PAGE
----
December the 3rd finds us in Exodus chapter 12, verses 1-14:
The LORD said to Moses and Aaron in Egypt, “This month is to be for you the first month, the first month of your year. Tell the whole community of Israel that on the tenth day of this month each man is to take a lamb for his family, one for each household. If any household is too small for a whole lamb, they must share one with their nearest neighbor, having taken into account the number of people there are. You are to determine the amount of lamb needed in accordance with what each person will eat. The animals you choose must be year-old males without defect, and you may take them from the sheep or the goats. Take care of them until the fourteenth day of the month, when all the members of the community of Israel must slaughter them at twilight.
Then they are to take some of the blood and put it on the sides and tops of the doorframes of the houses where they eat the lambs.
That same night they are to eat the meat roasted over the fire, along with bitter herbs, and bread made without yeast Do not eat the meat raw or boiled in water, but roast it over a fire—with the head, legs and internal organs. Do not leave any of it till morning; if some is left till morning, you must burn it. This is how you are to eat it: with your cloak tucked into your belt, your sandals on your feet and your staff in your hand. Eat it in haste; it is the LORD’s Passover.
On that same night I will pass through Egypt and strike down every firstborn of both people and animals, and I will bring judgment on all the gods of Egypt. I am the LORD. The blood will be a sign for you on the houses where you are, and when I see the blood, I will pass over you. No destructive plague will touch you when I strike Egypt.
This is a day you are to commemorate; for the generations to come you shall celebrate it as a festival to the LORD - a lasting ordinance.”
God certainly gave clear instructions on how this Passover meal was to be prepared and eaten. I admit, I don't know as much about this passage as I would like to. I know that not eating the meat raw was for at least two reasons: first, idol worshippers used to eat raw meat and God didn't want His people to be associated with them in any way and second, eating raw meat was a health concern. I would assume that not boiling it in water was for the same reason, but I'm not sure about that. The bitter herbs were to remind the people of the bitterness of slavery in Egypt. And yeast represented sin, impurity. I can see that. A small amount of yeast can spread through a lot of bread dough. The instructions to have their cloak tucked into their belts, their sandals on their feet and their staff in their hands represented haste. A man used to tuck his cloak up into his belt when he was going to run.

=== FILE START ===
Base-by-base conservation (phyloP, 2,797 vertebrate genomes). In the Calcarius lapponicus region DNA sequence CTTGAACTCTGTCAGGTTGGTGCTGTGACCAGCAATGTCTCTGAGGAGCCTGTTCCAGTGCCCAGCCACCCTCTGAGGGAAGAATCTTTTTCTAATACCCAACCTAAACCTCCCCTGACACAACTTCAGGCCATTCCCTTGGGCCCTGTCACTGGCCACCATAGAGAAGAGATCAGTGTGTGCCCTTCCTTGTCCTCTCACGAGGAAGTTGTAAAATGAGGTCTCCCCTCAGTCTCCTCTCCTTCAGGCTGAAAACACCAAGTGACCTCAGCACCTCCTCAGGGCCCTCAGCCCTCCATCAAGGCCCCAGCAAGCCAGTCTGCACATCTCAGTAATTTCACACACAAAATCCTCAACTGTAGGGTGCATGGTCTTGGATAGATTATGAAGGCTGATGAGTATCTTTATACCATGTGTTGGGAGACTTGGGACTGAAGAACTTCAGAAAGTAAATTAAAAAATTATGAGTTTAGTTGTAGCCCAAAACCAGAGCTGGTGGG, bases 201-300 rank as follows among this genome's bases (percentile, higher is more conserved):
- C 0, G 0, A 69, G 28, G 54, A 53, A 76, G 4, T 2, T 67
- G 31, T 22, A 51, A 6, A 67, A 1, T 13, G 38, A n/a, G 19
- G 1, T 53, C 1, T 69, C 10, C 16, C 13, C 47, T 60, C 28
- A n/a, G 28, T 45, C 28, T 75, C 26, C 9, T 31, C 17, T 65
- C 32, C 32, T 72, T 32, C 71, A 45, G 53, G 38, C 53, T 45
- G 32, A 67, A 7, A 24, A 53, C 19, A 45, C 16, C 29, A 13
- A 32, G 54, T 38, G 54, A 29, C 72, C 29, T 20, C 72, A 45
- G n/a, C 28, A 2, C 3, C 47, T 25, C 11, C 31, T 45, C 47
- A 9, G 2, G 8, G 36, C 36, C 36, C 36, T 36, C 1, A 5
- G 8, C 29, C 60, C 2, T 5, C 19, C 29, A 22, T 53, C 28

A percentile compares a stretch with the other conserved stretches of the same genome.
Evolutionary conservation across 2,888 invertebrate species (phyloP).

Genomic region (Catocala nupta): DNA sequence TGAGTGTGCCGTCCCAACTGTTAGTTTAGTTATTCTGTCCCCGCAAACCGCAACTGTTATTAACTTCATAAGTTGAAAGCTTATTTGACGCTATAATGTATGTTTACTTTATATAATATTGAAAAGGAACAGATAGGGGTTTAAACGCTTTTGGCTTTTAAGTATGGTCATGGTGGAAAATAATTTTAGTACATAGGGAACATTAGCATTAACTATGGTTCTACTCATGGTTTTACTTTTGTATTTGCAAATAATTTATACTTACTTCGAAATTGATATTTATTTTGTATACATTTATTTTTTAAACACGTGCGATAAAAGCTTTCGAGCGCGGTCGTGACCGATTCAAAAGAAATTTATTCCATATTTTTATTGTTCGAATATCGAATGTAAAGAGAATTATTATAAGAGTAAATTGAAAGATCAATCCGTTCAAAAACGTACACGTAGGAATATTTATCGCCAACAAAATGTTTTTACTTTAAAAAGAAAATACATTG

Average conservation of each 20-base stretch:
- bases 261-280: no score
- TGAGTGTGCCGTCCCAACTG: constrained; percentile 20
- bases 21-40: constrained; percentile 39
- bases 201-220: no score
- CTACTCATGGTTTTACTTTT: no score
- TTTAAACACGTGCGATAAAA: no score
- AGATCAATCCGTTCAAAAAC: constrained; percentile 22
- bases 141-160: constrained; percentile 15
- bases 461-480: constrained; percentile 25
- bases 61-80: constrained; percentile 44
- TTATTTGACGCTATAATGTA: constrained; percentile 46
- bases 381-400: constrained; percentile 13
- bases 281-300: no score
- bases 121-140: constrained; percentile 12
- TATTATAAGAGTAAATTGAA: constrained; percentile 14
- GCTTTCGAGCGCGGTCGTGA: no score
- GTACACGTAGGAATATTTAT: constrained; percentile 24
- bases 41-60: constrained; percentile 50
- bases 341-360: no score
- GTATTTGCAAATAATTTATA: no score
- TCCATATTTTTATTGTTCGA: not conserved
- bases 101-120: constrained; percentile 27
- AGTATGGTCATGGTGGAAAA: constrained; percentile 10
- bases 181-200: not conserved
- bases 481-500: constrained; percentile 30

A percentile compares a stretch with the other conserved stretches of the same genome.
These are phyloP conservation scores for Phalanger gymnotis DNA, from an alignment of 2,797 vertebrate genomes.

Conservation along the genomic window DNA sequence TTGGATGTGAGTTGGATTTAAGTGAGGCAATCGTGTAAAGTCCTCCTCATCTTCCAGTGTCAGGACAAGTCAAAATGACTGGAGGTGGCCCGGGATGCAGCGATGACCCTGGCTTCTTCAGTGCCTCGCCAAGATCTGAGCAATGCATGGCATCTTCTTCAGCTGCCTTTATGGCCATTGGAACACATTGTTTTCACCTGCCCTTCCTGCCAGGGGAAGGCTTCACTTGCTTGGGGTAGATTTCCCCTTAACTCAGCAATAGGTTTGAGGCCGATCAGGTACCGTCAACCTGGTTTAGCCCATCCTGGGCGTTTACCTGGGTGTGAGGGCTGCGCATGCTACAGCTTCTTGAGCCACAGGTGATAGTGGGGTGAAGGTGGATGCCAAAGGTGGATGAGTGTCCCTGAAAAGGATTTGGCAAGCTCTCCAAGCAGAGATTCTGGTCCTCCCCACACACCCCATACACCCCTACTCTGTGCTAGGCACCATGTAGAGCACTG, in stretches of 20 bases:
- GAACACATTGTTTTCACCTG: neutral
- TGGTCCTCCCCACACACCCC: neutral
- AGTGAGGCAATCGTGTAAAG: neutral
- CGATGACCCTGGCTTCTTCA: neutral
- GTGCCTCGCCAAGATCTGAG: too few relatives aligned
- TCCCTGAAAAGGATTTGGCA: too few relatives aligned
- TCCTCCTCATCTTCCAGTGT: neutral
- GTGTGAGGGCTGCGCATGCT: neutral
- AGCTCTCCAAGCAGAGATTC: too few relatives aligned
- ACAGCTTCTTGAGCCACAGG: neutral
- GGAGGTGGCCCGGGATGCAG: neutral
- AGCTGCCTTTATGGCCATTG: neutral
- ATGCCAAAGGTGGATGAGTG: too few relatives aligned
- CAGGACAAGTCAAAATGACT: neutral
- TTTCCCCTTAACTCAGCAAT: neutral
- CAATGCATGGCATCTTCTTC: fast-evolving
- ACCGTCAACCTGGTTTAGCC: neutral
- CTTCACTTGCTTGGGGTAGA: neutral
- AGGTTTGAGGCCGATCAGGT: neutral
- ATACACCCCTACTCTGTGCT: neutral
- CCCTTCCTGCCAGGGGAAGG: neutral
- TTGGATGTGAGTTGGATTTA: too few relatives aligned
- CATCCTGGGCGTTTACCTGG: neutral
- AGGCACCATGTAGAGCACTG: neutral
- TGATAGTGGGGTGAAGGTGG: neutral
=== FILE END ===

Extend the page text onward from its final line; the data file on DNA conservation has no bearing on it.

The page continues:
This plague, the tenth plague, was to be the death of all the firstborn. In the Hebrew culture the firstborn holds a very important place. I can't help but believe that God had a specific message in mind for Pharaoh and the rest of Egypt. It wasn't just the death of one of their children (that would be hard enough), but the death of their firstborn. But this was also a judgment against the gods of Egypt. They were powerless to stop this plague.
Verse 7 in the text above is another foreshadowing of Jesus’ death on the cross. Lamb was a common meal for Israel, but putting the blood on the doorposts, that was something altogether different. Was it because God wouldn't be able to find His people otherwise? I don't think so. It was an object lesson for the people of Israel. It was a sign, for them, of their faith and their obedience. The lamb had to shed its blood if they were to be free. This points us again to Christ.
In the Gospel of John chapter 1, verse 29 we see:
The next day John [the Baptist] saw Jesus coming toward him and said, “Look, the Lamb of God, who takes away the sin of the world!”
We are redeemed by the Blood of the Lamb! The people of Israel were protected from the death of their firstborn by the blood of the lamb. God’s firstborn (only) son, Jesus, is Lord of the Passover, it's all about Him. The Pharisees who shouted "Crucify Him" at Jesus' trial certainly would have known the Old Testament stories. In fact, they would have had the Torah (the first five book of the Hebrew Bible) memorized. They had Jesus, the Son of God, their Messiah, right before them and they couldn’t see it. Would I? I sometimes wonder. The ornament that goes on the tree tonight is a small door with its doorposts painted with red, for the blood of the Lamb.